Between 1973 and 1976, Americans saw a president resign in disgrace, a calamitous end to the Vietnam War, gas lines at service stations, the financial collapse of New York City, two presidential assassination attempts, and the kidnapping of a publishing heiress by the Symbionese Liberation Army.
Perlstein says Reagan spoke to Americans’ anxieties with a simple message about America’s inherent greatness — and became the leader of a potent political movement.
“But for the most part, I don’t think we don’t say very much about greed, not comfortably at least. Perhaps that is the inevitable price of an economic system that relies on the vigor of self-interested pursuits, that it instills a kind of moral quietism in the face of avarice, for whether out of a desire to appear non-judgmental or for reasons of moral expediency, unless some action verges on the criminal, we hesitate to call it greed, much less evidence of someone greedy. We don’t deny the existence of such individuals, but like Bigfoot, they tend to be more rumored than seen.
Moral revolutions come about in different ways. If we reject some conduct but rarely admit an example, we enjoy the benefit of being high-minded without the burden of moral restraint. We also embolden that behavior, which proceeds with a presumptive blessing. As a matter of public discourse and polite conversation, “Greed” is unlikely to be “Good” anytime soon, but a vice need not become a virtue for the end result to look the same.”
Ronald Reagan claimed that the Russian language had no word for “freedom.” (The word is “svoboda“; it’s quite well attested in Russian literature.) Ronald Reagan said that intercontinental ballistic missiles (not that there are any non-ballistic missiles—a corruption of language that isn’t his fault) could be recalled once launched. Ronald Reagan said that he sought a “Star Wars” defense only in order to share the technology with the tyrants of the U.S.S.R. Ronald Reagan professed to be annoyed when people called it “Star Wars,” even though he had ended his speech on the subject with the lame quip, “May the force be with you.” Ronald Reagan used to alarm his Soviet counterparts by saying that surely they’d both unite against an invasion from Mars. Ronald Reagan used to alarm other constituencies by speaking freely about the “End Times” foreshadowed in the Bible. In the Oval Office, Ronald Reagan told Yitzhak Shamir and Simon Wiesenthal, on two separate occasions, that he himself had assisted personally at the liberation of the Nazi death camps.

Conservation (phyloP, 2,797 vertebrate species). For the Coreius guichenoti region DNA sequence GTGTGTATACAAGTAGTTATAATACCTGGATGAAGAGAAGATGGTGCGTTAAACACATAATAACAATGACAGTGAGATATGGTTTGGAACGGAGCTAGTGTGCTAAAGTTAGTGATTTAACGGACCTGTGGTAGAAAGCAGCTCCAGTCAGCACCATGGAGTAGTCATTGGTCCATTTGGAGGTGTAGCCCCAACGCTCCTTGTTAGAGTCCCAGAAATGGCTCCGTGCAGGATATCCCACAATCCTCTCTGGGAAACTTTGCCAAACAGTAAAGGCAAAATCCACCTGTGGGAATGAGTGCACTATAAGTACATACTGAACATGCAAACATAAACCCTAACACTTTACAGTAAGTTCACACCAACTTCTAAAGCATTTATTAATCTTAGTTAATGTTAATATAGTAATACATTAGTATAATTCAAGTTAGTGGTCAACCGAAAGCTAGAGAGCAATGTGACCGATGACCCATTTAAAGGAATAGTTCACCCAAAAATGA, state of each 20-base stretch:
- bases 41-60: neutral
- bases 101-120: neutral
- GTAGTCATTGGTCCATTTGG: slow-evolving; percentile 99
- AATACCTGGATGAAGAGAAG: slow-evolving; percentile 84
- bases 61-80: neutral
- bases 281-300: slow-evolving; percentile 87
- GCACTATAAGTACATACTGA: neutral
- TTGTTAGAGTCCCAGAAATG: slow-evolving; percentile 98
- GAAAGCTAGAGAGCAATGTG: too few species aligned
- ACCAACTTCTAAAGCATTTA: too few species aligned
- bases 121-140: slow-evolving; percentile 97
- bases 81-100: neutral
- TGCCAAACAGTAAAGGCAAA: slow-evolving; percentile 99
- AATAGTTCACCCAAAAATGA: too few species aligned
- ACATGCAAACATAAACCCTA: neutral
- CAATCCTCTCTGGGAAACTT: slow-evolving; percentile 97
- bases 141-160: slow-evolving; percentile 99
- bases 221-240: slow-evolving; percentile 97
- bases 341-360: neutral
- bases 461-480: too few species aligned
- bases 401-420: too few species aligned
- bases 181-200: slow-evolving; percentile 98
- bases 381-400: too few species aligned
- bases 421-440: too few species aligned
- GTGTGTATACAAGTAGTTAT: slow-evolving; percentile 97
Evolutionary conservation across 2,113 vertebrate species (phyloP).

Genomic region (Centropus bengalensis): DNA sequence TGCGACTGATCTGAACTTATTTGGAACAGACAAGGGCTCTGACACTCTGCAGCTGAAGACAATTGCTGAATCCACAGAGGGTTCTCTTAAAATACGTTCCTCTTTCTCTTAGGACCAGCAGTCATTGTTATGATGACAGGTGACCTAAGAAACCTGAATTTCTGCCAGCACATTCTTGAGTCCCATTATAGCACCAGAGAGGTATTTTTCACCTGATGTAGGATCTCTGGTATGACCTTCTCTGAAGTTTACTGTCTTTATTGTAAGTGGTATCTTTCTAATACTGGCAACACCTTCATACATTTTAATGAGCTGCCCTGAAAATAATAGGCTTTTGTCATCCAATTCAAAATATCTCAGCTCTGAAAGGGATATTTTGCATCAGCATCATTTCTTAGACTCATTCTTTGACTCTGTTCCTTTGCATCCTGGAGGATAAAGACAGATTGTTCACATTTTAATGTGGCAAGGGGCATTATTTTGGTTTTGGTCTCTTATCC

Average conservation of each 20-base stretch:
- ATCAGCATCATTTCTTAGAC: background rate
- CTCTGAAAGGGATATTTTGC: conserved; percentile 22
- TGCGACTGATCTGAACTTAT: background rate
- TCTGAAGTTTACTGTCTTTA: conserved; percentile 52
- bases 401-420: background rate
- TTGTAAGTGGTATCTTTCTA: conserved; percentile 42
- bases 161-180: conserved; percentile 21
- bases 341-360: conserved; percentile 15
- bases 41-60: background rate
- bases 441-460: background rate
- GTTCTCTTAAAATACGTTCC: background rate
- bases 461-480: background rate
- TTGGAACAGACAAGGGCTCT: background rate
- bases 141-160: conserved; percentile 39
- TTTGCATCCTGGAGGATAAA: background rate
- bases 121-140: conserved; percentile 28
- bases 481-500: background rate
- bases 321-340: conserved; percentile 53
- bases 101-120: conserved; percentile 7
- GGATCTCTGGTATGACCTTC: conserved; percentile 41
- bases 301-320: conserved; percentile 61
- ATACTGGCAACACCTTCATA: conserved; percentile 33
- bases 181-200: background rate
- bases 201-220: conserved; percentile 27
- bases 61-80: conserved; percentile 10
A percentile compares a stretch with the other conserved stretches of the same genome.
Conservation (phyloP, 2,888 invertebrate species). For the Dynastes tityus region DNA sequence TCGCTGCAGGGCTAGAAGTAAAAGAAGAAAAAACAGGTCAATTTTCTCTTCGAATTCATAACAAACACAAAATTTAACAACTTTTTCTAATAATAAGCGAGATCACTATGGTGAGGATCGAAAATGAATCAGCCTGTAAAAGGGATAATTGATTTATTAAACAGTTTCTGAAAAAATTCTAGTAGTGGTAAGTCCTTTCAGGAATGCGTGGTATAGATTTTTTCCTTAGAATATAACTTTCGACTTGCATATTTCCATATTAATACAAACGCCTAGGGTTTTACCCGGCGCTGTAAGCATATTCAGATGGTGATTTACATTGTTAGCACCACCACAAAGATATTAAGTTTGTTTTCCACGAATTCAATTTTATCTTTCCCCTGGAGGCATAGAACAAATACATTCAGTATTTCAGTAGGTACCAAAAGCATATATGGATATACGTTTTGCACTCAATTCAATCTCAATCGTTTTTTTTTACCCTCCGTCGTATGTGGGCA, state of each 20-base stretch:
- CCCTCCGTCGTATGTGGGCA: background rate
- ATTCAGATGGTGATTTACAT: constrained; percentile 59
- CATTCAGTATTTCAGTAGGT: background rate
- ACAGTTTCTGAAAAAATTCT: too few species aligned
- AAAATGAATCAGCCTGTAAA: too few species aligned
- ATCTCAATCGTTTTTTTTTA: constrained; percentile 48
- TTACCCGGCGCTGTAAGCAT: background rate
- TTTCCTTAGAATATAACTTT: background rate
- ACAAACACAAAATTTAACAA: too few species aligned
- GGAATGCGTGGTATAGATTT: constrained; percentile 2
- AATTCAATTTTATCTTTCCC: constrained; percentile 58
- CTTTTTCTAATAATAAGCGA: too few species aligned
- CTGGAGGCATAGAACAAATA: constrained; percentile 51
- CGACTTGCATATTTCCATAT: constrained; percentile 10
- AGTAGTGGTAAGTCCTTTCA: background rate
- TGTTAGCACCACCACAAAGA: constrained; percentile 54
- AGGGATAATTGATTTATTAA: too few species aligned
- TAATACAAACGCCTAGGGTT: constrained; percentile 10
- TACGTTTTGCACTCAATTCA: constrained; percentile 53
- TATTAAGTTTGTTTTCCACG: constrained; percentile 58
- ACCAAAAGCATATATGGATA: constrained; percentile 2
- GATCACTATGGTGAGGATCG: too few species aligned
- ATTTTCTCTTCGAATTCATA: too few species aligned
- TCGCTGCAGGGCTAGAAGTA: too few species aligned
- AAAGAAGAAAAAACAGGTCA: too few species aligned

Reagan continues to exercise an enormous fascination—as political leader of the free world at a critical moment in time; as a transformational president; and of course, as the man whose policies, it has been argued, contributed more than anything else to bringing about the demise of communism.
Republicans in state legislatures of Wisconsin, Indiana and Ohio are trying to cut collective bargaining rights for workers in the public sector. A recent New York Times article described these bills as “the largest assault on collective bargaining in recent memory, striking at the heart of an American labor movement that is already atrophied.”
On today’s Fresh Air, journalist Philip Dray puts the union protests in the Midwest in a historical context. Dray is the author of There is Power in a Union: The Epic Story of Labor in America, which follows the labor movement as it grew out of 19th century uprisings in textile mills. The movement rallied workers around common causes before suffering a series of blows after the failed 1981 air traffic controllers’ strike, when more than 12,000 air traffic controllers walked off their jobs. In response, President Reagan said that the striking workers were in violation of the law and would lose their jobs if they did not return to work within 48 hours. When they failed to show up, Reagan fired the workers.